After the brief presentation, Oxford solicited audience questions and comments.
Resident Ken Weston, who served on the planning commission before resigning earlier this year, said that the property on which the recreation club sits is incorrectly listed on town maps as being zoned for residential, office and commercial use (ROC). Weston said the recreation club property is zoned only for recreational use, which would prohibit development, such as the construction of a firehouse.
Town zoning administrator Eric Forand said that the front portion of the 9.7 acre recreation club property, which would be used for a firehouse, is zoned for ROC.
Later in the meeting, Weston clarified that he was not necessarily opposed to siting the firehouse on the recreation club property, but believed the town would first have to change the zoning for that area.
“If townspeople feel that this is the top site, they can vote to change the zoning,” Weston said. “I’m just saying that objectively, it doesn’t fit the criteria.”
Joel Bouvier, a member of a plethora of town organizations including the recreation club, the selectboard and the fire department, expressed concern about siting the new firehouse on West Street. Specifically, he said that building a firehouse there is at odds with the town’s goal of expanding its public and private recreational facilities.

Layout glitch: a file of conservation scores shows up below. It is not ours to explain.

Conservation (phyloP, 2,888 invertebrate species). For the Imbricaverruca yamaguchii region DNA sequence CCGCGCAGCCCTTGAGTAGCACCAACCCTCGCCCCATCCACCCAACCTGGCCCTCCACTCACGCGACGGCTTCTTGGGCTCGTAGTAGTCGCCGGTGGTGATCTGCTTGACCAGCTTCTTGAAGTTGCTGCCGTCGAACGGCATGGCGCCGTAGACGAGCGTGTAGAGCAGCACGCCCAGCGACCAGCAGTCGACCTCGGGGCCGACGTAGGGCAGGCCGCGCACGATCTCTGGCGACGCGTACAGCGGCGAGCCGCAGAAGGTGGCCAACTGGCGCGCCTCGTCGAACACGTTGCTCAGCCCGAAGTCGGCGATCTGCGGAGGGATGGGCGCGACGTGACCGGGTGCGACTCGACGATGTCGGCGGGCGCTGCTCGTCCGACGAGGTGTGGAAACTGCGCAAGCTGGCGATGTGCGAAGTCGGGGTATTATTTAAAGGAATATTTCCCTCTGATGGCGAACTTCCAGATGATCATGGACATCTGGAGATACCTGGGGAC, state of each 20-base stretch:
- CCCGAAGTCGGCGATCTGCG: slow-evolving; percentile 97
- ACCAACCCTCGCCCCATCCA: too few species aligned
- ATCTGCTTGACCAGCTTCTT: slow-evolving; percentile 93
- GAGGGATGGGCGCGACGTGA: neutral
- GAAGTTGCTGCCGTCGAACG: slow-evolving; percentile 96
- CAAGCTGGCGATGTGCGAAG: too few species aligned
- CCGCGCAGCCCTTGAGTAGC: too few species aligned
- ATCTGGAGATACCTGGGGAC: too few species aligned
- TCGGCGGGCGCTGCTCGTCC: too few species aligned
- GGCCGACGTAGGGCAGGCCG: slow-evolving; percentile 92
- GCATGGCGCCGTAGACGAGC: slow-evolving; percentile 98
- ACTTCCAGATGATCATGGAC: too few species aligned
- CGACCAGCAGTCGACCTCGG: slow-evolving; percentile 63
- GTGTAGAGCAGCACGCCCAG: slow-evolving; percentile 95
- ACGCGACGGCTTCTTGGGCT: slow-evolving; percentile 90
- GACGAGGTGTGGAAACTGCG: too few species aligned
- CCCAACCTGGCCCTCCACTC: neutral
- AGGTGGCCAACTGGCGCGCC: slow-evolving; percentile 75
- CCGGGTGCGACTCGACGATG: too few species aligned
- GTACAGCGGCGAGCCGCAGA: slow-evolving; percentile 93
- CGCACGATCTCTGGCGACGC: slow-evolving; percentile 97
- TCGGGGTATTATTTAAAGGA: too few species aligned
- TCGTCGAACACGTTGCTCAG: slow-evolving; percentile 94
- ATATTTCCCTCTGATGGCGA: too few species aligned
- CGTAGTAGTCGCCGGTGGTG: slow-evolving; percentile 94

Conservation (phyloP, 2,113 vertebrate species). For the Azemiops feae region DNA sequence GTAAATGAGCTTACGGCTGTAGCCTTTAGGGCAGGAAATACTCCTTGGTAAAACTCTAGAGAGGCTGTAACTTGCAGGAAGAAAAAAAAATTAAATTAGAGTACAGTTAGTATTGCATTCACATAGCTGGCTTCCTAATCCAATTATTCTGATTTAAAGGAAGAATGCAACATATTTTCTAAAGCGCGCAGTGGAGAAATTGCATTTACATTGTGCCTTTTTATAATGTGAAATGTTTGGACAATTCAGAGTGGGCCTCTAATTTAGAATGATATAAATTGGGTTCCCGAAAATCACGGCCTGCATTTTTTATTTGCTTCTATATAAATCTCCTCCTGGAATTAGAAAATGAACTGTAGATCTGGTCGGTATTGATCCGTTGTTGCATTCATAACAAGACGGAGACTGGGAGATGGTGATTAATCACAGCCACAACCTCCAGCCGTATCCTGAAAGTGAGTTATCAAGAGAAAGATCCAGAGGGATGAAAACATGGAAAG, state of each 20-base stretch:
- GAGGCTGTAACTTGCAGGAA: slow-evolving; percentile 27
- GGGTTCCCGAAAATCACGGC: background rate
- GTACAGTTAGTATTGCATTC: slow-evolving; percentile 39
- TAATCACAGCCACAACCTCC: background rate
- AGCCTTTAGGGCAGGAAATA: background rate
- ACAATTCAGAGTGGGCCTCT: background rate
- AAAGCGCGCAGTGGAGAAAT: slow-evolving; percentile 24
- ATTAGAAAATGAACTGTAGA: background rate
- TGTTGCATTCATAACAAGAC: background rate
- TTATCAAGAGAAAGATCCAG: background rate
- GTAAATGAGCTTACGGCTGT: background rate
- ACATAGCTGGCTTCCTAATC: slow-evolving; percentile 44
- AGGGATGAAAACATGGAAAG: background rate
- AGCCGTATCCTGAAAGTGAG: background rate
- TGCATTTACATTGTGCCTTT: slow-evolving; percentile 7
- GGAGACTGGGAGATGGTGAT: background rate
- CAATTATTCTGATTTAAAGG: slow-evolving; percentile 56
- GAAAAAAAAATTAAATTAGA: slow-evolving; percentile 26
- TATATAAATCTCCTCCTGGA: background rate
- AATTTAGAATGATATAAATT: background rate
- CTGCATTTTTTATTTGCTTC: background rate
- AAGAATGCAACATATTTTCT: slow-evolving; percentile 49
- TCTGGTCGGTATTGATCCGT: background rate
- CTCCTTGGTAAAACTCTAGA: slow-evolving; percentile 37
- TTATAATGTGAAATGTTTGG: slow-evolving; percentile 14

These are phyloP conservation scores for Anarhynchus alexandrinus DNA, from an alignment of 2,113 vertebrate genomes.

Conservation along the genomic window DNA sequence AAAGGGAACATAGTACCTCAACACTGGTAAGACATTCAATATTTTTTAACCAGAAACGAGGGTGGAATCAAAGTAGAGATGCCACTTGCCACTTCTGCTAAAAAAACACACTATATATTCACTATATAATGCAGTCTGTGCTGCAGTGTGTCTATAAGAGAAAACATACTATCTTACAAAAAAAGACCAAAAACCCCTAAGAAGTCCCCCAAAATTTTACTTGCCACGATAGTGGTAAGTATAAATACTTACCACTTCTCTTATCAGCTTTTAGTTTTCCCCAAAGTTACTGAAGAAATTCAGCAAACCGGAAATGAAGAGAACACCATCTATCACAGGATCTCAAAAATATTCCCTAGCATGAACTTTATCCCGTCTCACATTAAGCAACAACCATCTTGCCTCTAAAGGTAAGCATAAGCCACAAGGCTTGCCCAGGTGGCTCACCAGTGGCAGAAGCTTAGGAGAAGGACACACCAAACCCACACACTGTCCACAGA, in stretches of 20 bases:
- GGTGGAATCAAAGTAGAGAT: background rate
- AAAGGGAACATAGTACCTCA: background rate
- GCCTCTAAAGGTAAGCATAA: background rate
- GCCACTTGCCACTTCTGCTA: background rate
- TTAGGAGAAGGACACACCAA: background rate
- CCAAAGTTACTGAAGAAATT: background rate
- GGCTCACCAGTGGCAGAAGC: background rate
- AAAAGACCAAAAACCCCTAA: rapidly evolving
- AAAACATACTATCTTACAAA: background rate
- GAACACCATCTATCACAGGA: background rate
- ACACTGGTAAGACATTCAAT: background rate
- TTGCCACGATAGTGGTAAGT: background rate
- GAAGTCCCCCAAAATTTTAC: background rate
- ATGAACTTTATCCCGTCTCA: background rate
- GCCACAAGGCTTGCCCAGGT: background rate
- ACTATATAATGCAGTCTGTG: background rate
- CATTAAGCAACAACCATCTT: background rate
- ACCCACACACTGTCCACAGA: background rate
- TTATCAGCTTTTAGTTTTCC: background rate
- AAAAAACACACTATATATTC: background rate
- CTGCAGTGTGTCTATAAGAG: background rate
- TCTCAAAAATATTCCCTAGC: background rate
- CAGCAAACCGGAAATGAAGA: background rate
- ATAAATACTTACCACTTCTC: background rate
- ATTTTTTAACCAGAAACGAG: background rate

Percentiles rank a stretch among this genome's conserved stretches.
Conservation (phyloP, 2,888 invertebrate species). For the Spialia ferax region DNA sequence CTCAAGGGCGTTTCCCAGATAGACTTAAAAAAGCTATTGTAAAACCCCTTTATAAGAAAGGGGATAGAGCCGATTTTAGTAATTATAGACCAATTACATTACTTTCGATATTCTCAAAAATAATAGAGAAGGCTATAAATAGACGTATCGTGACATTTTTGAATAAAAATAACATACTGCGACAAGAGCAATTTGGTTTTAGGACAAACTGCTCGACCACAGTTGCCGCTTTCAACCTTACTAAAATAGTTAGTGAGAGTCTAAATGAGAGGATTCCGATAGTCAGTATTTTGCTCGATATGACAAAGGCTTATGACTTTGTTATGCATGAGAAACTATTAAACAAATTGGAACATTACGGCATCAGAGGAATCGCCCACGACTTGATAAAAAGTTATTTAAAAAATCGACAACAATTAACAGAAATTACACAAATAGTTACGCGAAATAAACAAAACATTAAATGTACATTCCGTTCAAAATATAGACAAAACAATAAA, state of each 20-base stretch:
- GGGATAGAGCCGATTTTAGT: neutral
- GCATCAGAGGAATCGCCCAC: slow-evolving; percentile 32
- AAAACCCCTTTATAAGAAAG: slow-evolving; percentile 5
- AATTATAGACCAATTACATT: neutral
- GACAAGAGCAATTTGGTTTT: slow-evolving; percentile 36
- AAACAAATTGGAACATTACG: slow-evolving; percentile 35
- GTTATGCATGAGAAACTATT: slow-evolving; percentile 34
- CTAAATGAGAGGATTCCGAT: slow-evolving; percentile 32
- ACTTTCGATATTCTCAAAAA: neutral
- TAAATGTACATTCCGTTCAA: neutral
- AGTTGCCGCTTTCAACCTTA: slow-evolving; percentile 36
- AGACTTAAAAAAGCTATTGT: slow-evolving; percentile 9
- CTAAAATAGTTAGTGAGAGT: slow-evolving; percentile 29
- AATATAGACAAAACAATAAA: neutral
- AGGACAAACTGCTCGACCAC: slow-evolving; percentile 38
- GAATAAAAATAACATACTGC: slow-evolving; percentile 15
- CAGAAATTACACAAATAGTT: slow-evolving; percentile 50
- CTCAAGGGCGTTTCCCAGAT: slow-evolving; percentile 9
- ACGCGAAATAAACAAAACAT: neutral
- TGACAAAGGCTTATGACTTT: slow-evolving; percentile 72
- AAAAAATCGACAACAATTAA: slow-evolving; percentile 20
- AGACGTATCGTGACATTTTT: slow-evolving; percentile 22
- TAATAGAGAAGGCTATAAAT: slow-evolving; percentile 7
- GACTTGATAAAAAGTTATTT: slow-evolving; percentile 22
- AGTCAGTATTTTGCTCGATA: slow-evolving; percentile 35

“It’s kind of like asking a college pitcher to go to the major leagues, but you cut off his right arm,” Bouvier said.
Bouvier also believes that that the planning commission was wrong to vote that the West Street site conformed with the town plan, citing Weston’s argument about the possible zoning issue.
“The area was recently rezoned as a recreational district,” Bouvier said. “If I were a defense lawyer, I think that’s reasonable doubt that it doesn’t fit with the town plan.”
Resident David Sharpe, who represents Bristol in the Vermont House of Representatives, said the costs of maintaining the current firehouse, whatever its future purpose, would figure into how he votes on siting the new facility.
“It’s going to require extensive and expensive renovations, regardless of the use,” Sharpe said. “For me, part of the calculation has to be what happens to the existing firehouse.”
Town Clerk Therese Kirby, who next month will become the new town administrator, read a letter from resident Porter Knight, a regular attendee of the site selection committee meetings. In it, Knight commended the committee for its work, and supported the West Street site, noting that the location made geographical sense, since the majority of fire calls come from the west and south of the current North Street facility.